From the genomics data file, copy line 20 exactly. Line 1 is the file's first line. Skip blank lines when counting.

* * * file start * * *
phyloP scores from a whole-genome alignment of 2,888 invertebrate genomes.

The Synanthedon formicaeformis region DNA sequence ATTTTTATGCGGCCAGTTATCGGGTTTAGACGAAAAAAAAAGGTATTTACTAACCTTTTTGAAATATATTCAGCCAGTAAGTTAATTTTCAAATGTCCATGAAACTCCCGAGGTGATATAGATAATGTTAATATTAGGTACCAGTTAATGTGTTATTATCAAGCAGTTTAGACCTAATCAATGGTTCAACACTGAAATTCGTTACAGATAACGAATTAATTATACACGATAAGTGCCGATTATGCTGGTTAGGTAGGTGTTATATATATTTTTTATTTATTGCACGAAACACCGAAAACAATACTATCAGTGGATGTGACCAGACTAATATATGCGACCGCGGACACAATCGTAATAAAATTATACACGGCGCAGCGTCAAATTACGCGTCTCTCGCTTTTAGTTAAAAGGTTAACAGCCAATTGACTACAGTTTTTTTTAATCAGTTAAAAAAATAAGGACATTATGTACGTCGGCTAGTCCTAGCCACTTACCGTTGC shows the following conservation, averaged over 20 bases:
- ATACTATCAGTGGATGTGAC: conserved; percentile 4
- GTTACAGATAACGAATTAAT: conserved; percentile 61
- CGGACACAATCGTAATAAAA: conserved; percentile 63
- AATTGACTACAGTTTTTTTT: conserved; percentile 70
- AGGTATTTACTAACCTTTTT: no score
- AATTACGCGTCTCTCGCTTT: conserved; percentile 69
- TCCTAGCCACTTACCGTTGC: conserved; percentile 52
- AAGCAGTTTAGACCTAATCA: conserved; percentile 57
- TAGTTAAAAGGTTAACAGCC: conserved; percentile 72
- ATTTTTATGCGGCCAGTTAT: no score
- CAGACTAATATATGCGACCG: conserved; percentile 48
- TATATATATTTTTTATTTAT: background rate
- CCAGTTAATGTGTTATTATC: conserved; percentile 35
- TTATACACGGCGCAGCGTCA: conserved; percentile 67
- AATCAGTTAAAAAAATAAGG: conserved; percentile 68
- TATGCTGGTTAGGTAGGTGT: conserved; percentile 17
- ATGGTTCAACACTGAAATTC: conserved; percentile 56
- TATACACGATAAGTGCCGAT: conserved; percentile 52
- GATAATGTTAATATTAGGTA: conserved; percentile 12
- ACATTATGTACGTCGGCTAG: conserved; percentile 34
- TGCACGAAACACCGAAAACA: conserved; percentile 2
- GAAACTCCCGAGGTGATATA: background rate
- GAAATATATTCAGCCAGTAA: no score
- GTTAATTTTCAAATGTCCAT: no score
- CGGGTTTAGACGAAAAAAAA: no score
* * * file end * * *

- TATACACGATAAGTGCCGAT: conserved; percentile 52